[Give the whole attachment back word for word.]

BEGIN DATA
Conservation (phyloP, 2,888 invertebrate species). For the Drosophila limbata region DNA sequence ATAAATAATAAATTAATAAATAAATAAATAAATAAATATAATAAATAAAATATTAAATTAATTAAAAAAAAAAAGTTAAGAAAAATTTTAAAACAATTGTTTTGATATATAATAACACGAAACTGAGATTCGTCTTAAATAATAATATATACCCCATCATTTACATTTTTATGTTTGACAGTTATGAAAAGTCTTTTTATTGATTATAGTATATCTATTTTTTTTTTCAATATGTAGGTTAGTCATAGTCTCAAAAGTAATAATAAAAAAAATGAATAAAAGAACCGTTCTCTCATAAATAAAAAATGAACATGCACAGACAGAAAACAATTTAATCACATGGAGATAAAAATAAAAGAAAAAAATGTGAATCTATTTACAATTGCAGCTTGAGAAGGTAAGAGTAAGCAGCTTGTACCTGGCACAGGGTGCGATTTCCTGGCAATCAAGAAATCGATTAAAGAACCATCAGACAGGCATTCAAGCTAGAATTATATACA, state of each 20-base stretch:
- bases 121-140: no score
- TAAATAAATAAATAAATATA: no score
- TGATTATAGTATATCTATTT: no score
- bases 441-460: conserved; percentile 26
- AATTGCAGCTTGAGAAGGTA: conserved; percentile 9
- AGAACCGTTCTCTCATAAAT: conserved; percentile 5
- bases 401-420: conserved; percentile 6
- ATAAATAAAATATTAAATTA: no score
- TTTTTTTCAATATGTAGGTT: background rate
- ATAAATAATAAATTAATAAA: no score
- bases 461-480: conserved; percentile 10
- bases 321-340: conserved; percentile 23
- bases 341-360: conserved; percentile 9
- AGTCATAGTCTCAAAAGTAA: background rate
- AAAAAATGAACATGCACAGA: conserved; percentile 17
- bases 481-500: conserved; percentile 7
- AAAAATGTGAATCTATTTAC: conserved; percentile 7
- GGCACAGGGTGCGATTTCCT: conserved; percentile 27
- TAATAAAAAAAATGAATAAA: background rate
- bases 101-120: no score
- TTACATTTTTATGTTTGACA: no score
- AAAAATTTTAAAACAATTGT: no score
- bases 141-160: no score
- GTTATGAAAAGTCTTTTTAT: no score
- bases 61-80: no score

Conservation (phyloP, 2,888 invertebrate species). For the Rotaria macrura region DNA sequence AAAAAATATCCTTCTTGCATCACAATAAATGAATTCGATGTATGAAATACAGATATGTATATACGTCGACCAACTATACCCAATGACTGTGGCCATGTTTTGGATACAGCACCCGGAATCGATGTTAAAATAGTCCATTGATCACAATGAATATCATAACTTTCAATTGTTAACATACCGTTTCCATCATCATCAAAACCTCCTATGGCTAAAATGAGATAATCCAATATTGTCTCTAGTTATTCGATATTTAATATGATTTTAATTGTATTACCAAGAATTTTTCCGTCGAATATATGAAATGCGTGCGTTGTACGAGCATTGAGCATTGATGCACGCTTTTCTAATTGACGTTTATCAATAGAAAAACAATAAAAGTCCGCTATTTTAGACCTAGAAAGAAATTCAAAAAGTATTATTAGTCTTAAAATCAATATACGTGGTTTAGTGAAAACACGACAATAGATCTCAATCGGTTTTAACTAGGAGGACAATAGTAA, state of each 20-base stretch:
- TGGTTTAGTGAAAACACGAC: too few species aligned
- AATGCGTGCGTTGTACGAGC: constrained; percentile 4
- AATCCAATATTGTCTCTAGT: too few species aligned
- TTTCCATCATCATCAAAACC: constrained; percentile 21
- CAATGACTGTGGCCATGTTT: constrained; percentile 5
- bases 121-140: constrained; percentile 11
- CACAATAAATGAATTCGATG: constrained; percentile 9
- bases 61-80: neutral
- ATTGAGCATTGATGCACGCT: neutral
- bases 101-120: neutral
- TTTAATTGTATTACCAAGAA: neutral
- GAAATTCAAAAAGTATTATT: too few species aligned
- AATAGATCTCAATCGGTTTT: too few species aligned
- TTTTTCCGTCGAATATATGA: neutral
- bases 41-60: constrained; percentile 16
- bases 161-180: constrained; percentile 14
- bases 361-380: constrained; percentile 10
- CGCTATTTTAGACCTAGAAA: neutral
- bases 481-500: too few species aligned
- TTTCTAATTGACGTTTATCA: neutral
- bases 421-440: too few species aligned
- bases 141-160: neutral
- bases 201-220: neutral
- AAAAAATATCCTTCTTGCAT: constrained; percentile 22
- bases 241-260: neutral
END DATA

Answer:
Conservation (phyloP, 2,888 invertebrate species). For the Drosophila limbata region DNA sequence ATAAATAATAAATTAATAAATAAATAAATAAATAAATATAATAAATAAAATATTAAATTAATTAAAAAAAAAAAGTTAAGAAAAATTTTAAAACAATTGTTTTGATATATAATAACACGAAACTGAGATTCGTCTTAAATAATAATATATACCCCATCATTTACATTTTTATGTTTGACAGTTATGAAAAGTCTTTTTATTGATTATAGTATATCTATTTTTTTTTTCAATATGTAGGTTAGTCATAGTCTCAAAAGTAATAATAAAAAAAATGAATAAAAGAACCGTTCTCTCATAAATAAAAAATGAACATGCACAGACAGAAAACAATTTAATCACATGGAGATAAAAATAAAAGAAAAAAATGTGAATCTATTTACAATTGCAGCTTGAGAAGGTAAGAGTAAGCAGCTTGTACCTGGCACAGGGTGCGATTTCCTGGCAATCAAGAAATCGATTAAAGAACCATCAGACAGGCATTCAAGCTAGAATTATATACA, state of each 20-base stretch:
- bases 121-140: no score
- TAAATAAATAAATAAATATA: no score
- TGATTATAGTATATCTATTT: no score
- bases 441-460: conserved; percentile 26
- AATTGCAGCTTGAGAAGGTA: conserved; percentile 9
- AGAACCGTTCTCTCATAAAT: conserved; percentile 5
- bases 401-420: conserved; percentile 6
- ATAAATAAAATATTAAATTA: no score
- TTTTTTTCAATATGTAGGTT: background rate
- ATAAATAATAAATTAATAAA: no score
- bases 461-480: conserved; percentile 10
- bases 321-340: conserved; percentile 23
- bases 341-360: conserved; percentile 9
- AGTCATAGTCTCAAAAGTAA: background rate
- AAAAAATGAACATGCACAGA: conserved; percentile 17
- bases 481-500: conserved; percentile 7
- AAAAATGTGAATCTATTTAC: conserved; percentile 7
- GGCACAGGGTGCGATTTCCT: conserved; percentile 27
- TAATAAAAAAAATGAATAAA: background rate
- bases 101-120: no score
- TTACATTTTTATGTTTGACA: no score
- AAAAATTTTAAAACAATTGT: no score
- bases 141-160: no score
- GTTATGAAAAGTCTTTTTAT: no score
- bases 61-80: no score

Conservation (phyloP, 2,888 invertebrate species). For the Rotaria macrura region DNA sequence AAAAAATATCCTTCTTGCATCACAATAAATGAATTCGATGTATGAAATACAGATATGTATATACGTCGACCAACTATACCCAATGACTGTGGCCATGTTTTGGATACAGCACCCGGAATCGATGTTAAAATAGTCCATTGATCACAATGAATATCATAACTTTCAATTGTTAACATACCGTTTCCATCATCATCAAAACCTCCTATGGCTAAAATGAGATAATCCAATATTGTCTCTAGTTATTCGATATTTAATATGATTTTAATTGTATTACCAAGAATTTTTCCGTCGAATATATGAAATGCGTGCGTTGTACGAGCATTGAGCATTGATGCACGCTTTTCTAATTGACGTTTATCAATAGAAAAACAATAAAAGTCCGCTATTTTAGACCTAGAAAGAAATTCAAAAAGTATTATTAGTCTTAAAATCAATATACGTGGTTTAGTGAAAACACGACAATAGATCTCAATCGGTTTTAACTAGGAGGACAATAGTAA, state of each 20-base stretch:
- TGGTTTAGTGAAAACACGAC: too few species aligned
- AATGCGTGCGTTGTACGAGC: constrained; percentile 4
- AATCCAATATTGTCTCTAGT: too few species aligned
- TTTCCATCATCATCAAAACC: constrained; percentile 21
- CAATGACTGTGGCCATGTTT: constrained; percentile 5
- bases 121-140: constrained; percentile 11
- CACAATAAATGAATTCGATG: constrained; percentile 9
- bases 61-80: neutral
- ATTGAGCATTGATGCACGCT: neutral
- bases 101-120: neutral
- TTTAATTGTATTACCAAGAA: neutral
- GAAATTCAAAAAGTATTATT: too few species aligned
- AATAGATCTCAATCGGTTTT: too few species aligned
- TTTTTCCGTCGAATATATGA: neutral
- bases 41-60: constrained; percentile 16
- bases 161-180: constrained; percentile 14
- bases 361-380: constrained; percentile 10
- CGCTATTTTAGACCTAGAAA: neutral
- bases 481-500: too few species aligned
- TTTCTAATTGACGTTTATCA: neutral
- bases 421-440: too few species aligned
- bases 141-160: neutral
- bases 201-220: neutral
- AAAAAATATCCTTCTTGCAT: constrained; percentile 22
- bases 241-260: neutral